Batch 22? I admit I was skeptical. A new American twist on a traditional Nordic spirit loaded with various herbs and spices and created during the pandemic — by an actor? Call me “Skeptical Steve,” over here.
Then, for the purposes of serving this column only, I poured some Batch 22 into an old jelly jar* and tip it back. The liquid just wet my lips. The confused look on my face made the dog laugh. I shoved my nose in the jar and took a deep whiff.
The aroma was subtle and only slightly herbal. I took another sip, bigger this time. I don’t even have time to swish the liquid around my mouth before there is an explosion of mint and soft anise, and…something else I just can’t identify that early in the morning.
Later that afternoon, I pour a real cocktail — two ounces over a single square ice cube — to confirm the morning’s discovery. The first sip offers that same pleasant explosion but without the harshness of more commonly known big brand herbal spirits. The melting ice cube only serves to smooth the flavors out even more.
I have to know more, so I reach out to Batch 22 co-founder Matthew Arkin to learn more.
Cheers!: What made you decide to put your focus into the effort to create a new spirit now?
Matthew: There’s a clue to the whole story in the name of our company: Downtime Cocktails. Although the genesis of the idea was an event in the ‘70s on a film set in Europe with my dad, I started playing around with the recipe shortly after a phone call from him in the fall of 2019. It was really a lark and nothing that I intended to pursue.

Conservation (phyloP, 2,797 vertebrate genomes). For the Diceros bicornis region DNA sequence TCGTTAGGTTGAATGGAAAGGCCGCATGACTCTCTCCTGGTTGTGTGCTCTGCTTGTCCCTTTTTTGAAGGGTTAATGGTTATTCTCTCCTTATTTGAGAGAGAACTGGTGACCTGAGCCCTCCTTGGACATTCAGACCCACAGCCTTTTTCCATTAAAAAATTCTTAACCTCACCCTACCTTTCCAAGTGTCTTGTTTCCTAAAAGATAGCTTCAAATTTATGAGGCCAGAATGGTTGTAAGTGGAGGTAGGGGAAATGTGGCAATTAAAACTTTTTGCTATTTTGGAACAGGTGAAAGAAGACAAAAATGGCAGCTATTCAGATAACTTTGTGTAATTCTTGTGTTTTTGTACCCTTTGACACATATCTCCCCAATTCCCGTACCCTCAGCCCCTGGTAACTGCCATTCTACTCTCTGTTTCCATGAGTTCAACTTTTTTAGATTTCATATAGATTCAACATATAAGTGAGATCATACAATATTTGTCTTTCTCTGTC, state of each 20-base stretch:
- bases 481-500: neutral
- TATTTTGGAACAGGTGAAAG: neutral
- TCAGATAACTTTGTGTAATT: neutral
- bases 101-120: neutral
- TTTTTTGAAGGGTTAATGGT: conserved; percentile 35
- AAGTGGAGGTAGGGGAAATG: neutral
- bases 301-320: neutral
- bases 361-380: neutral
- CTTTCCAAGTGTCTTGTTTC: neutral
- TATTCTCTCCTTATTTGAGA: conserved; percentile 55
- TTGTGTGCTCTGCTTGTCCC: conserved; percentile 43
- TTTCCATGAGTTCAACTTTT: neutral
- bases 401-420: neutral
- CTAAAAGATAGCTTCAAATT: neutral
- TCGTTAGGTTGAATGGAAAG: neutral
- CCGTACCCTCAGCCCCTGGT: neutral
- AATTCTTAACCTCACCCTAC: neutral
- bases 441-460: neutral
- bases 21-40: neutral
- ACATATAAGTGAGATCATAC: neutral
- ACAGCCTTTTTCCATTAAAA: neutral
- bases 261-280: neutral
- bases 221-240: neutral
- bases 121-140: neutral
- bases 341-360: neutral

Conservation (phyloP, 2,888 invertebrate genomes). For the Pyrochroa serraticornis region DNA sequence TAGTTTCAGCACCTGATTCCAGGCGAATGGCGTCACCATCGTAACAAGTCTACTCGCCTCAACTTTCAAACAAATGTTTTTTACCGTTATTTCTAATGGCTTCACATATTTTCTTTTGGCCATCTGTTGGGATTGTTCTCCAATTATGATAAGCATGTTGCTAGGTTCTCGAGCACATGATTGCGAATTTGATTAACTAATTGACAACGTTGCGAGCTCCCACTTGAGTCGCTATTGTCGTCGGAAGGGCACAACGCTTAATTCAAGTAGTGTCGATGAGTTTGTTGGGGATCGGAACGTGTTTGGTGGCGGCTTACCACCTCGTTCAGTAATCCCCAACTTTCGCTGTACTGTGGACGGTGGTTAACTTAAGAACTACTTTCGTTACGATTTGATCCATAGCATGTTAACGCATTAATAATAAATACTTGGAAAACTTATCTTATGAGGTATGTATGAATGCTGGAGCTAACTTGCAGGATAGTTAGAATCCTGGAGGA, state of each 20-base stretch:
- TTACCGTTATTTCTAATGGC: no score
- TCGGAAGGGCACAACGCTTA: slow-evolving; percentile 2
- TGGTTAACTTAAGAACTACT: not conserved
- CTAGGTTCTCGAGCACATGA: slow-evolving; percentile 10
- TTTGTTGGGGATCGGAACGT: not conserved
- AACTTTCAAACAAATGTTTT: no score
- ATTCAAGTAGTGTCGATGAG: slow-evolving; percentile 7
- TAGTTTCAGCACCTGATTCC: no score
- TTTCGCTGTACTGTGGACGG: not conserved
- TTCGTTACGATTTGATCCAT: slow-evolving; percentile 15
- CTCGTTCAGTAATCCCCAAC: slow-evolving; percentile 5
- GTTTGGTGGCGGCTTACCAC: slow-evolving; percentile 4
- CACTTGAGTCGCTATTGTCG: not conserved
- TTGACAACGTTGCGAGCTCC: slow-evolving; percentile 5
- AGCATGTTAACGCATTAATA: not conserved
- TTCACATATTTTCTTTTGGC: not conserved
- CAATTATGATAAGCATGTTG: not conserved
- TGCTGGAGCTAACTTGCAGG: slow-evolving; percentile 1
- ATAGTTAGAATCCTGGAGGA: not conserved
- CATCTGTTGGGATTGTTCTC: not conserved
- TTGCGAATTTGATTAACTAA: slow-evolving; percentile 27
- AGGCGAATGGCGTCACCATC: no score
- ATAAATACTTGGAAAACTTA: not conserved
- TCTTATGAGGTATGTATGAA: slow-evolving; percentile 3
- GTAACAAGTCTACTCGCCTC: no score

When my friend Marc Marosi tasted the first batch, he realized I was on to something special and said we should think about marketing it. We brought in another friend, Bruce Glassman, with whom I went to college.
We began testing different versions of the recipe, but we each have other jobs, so we were really doing it on the side. Then the pandemic hit and, like so many others, we found ourselves with a lot of time on our hands.
We all like to keep busy, so that’s when our work began in earnest.
Cheers!: Batch 22’s inspiration (Akvavit) has been a Scandinavian favorite since the 1500s. Are Americans, specifically, southern Californians, ready for such a distinctively flavored cocktail? Why?
Matthew: There’s definitely a space for Batch 22 on the shelf in bars and homes. The market is flooded with what I call the big 5: bourbon, scotch, gin, vodka, and tequila. Mezcal has had a rise in popularity lately, but as much as I love it, it has a distinctive smokiness that limits its appeal as well as its application. Batch 22 gives people an opportunity to try something new, which is always exciting.
Cheers!: I just tasted this cocktail for the first time. The aroma was very subtle, but the flavor exploded in my mouth. How do you describe the taste to someone who has never tried it?